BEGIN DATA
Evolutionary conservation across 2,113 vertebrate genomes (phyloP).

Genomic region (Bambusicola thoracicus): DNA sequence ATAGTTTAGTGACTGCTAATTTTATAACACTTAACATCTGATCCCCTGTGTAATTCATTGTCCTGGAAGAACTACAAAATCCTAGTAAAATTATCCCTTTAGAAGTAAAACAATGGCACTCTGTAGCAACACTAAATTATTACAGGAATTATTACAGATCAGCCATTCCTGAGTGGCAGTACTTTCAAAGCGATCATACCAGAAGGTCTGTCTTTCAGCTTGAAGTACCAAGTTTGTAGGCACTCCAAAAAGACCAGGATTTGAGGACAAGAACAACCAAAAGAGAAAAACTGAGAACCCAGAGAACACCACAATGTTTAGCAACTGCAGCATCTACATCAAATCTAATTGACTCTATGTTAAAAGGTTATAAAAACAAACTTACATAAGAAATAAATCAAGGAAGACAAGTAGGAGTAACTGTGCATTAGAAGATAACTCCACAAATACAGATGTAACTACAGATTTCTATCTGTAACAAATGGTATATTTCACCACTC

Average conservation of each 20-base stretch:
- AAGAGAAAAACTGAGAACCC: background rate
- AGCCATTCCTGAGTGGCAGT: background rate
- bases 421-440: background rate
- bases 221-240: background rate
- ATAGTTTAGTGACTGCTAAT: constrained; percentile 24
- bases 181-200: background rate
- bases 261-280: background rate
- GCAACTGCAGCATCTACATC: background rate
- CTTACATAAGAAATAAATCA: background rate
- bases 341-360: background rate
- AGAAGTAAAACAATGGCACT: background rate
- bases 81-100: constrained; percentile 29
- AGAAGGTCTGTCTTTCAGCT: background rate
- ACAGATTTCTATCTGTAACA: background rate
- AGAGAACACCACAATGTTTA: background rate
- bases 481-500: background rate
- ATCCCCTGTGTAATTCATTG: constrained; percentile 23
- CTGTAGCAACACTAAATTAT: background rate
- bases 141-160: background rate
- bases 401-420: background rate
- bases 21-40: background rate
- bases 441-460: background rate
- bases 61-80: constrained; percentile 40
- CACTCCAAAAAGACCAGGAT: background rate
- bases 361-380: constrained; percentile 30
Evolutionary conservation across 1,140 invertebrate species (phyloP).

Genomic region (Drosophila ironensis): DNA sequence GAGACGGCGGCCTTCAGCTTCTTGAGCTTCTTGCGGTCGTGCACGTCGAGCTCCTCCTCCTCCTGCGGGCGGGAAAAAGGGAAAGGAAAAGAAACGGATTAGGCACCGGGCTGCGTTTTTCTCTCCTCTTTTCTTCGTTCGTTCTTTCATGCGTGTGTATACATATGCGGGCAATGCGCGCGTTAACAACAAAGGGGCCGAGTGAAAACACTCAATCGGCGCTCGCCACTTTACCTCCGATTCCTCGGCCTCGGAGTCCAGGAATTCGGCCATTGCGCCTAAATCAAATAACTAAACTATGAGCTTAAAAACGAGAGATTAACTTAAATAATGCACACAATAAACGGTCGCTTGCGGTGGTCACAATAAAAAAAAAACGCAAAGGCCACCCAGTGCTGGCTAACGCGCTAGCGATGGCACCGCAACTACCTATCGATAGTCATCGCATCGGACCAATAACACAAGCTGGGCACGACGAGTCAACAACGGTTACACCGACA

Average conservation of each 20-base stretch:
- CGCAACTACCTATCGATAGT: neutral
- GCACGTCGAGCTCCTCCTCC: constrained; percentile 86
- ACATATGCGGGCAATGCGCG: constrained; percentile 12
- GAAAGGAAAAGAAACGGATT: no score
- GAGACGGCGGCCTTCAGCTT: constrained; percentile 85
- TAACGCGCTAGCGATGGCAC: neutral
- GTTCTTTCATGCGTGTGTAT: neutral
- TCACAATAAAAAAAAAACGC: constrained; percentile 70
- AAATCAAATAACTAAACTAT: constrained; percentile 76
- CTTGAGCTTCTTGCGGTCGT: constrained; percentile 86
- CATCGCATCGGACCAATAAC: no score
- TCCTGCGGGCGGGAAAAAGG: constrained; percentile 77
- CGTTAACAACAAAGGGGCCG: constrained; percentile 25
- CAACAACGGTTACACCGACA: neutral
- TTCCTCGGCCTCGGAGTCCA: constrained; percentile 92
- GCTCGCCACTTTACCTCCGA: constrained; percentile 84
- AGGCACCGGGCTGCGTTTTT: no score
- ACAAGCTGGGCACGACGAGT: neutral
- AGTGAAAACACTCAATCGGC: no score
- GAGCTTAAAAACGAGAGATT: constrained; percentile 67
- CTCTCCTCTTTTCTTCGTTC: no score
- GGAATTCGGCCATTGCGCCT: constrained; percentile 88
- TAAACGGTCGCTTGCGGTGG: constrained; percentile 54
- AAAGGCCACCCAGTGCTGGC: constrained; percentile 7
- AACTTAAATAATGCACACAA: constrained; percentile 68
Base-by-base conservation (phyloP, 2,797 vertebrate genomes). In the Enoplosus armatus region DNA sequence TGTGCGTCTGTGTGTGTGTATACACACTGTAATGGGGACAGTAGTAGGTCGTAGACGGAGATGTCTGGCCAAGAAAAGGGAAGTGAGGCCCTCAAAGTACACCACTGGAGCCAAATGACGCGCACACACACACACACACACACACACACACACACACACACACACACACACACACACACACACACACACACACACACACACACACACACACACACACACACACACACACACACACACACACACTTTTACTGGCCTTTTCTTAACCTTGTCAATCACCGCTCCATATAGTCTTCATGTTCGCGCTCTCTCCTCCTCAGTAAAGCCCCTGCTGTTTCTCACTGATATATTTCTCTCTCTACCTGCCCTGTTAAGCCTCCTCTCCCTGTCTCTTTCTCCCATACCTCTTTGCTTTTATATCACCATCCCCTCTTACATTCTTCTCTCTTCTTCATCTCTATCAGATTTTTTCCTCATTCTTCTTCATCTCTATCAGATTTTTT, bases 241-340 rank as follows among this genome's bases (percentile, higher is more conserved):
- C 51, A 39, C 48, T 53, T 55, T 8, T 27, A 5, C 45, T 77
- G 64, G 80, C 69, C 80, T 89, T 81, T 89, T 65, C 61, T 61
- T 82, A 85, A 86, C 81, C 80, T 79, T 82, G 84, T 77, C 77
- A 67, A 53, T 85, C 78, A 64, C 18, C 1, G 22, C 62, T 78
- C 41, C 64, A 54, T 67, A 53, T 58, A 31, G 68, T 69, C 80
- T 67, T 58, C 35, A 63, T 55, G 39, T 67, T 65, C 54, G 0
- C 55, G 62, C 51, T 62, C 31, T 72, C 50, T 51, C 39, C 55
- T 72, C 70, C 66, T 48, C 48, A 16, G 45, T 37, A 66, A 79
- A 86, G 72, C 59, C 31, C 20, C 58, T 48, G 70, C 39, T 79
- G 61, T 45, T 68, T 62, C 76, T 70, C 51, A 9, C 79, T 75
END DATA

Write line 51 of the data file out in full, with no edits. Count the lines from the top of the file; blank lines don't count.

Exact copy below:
- GAGCTTAAAAACGAGAGATT: constrained; percentile 67